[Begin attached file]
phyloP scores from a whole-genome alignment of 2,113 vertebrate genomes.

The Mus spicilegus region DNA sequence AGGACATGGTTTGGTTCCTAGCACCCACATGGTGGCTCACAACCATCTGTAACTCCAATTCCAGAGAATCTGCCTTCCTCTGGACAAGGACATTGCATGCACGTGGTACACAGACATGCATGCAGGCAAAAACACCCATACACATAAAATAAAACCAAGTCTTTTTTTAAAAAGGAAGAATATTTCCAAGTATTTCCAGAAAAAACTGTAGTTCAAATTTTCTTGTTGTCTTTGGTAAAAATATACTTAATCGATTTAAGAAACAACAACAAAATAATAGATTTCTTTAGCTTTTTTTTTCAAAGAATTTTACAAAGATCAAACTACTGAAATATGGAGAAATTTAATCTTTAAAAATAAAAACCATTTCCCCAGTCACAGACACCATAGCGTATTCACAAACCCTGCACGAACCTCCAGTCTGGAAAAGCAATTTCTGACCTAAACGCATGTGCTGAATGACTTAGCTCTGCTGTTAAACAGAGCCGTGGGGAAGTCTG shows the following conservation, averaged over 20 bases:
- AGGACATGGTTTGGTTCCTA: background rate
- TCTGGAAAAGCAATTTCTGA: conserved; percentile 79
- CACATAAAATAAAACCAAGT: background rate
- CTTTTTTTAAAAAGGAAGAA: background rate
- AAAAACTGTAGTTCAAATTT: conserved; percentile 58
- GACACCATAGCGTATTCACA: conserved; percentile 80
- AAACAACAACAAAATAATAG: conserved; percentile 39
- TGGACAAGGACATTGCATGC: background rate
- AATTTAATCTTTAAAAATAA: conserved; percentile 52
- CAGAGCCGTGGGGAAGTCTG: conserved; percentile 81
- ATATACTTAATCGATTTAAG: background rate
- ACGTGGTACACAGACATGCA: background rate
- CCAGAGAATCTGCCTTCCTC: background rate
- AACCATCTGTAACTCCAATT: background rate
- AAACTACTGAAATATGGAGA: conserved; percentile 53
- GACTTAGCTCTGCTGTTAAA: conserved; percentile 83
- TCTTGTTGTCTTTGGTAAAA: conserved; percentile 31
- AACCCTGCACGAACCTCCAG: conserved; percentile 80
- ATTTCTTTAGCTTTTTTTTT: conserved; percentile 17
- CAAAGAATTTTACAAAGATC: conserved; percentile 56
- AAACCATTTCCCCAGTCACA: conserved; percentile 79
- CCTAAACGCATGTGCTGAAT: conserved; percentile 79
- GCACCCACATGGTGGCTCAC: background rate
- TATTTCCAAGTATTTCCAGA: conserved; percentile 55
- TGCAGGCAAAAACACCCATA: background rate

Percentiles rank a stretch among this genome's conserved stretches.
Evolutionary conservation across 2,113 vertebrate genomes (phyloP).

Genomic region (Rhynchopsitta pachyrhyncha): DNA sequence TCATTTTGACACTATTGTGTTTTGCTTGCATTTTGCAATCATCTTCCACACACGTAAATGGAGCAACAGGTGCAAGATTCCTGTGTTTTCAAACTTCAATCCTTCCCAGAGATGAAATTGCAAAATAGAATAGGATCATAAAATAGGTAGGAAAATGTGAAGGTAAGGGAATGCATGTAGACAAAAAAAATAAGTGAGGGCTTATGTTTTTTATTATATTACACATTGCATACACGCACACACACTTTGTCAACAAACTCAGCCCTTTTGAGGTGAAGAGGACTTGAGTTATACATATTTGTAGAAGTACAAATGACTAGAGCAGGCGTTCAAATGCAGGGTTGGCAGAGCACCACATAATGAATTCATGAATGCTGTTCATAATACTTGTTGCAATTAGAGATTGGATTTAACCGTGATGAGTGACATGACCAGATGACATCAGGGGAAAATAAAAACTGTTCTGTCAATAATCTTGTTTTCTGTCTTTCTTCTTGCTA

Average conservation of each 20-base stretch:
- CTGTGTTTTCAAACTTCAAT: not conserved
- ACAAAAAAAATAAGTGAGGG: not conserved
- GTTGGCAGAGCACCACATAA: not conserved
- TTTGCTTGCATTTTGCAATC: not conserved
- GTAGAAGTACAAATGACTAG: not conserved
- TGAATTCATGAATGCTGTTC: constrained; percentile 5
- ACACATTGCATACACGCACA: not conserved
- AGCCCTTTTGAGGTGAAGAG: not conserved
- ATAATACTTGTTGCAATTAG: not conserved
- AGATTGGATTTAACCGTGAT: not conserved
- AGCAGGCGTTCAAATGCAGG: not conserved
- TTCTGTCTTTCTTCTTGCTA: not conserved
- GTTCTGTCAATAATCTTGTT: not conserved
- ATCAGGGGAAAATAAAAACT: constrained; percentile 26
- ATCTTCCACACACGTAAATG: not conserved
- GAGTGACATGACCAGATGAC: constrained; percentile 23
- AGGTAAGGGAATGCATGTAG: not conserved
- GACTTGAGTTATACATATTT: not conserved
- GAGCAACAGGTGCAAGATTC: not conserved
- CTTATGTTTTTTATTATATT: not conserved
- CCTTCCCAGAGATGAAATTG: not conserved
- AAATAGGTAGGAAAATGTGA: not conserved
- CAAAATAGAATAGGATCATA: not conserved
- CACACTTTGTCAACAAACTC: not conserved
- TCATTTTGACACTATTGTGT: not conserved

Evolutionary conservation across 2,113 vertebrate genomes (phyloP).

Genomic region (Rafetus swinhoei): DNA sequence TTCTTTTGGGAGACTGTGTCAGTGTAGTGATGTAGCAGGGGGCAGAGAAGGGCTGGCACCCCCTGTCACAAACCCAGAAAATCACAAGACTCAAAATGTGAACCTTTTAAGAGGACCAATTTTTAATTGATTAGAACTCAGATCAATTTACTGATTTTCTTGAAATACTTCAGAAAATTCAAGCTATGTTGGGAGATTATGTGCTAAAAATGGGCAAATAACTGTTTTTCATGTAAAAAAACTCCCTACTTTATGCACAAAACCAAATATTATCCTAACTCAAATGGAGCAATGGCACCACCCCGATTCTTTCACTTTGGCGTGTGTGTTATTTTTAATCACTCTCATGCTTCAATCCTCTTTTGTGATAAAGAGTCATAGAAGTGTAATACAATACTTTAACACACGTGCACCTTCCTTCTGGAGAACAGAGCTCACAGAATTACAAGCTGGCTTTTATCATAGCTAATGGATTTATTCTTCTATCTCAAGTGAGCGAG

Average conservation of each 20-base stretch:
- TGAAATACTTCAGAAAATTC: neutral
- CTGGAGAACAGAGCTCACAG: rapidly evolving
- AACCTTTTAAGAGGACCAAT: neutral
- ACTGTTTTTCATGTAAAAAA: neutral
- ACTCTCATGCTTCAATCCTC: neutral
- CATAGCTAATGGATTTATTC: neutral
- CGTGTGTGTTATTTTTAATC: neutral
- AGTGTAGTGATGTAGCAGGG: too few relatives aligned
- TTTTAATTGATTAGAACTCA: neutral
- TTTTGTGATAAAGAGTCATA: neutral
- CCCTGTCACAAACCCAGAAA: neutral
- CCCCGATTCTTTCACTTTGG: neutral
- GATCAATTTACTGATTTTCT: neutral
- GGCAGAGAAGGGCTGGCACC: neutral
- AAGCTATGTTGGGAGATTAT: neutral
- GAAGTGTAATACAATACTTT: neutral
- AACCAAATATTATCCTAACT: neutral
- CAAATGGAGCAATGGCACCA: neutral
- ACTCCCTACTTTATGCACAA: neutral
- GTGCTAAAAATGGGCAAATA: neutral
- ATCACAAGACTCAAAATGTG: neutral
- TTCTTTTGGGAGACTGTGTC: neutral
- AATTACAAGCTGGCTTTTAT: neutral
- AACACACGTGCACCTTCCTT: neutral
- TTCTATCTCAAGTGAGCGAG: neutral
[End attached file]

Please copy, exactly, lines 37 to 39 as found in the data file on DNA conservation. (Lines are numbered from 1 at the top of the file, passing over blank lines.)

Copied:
- TGAATTCATGAATGCTGTTC: constrained; percentile 5
- ACACATTGCATACACGCACA: not conserved
- AGCCCTTTTGAGGTGAAGAG: not conserved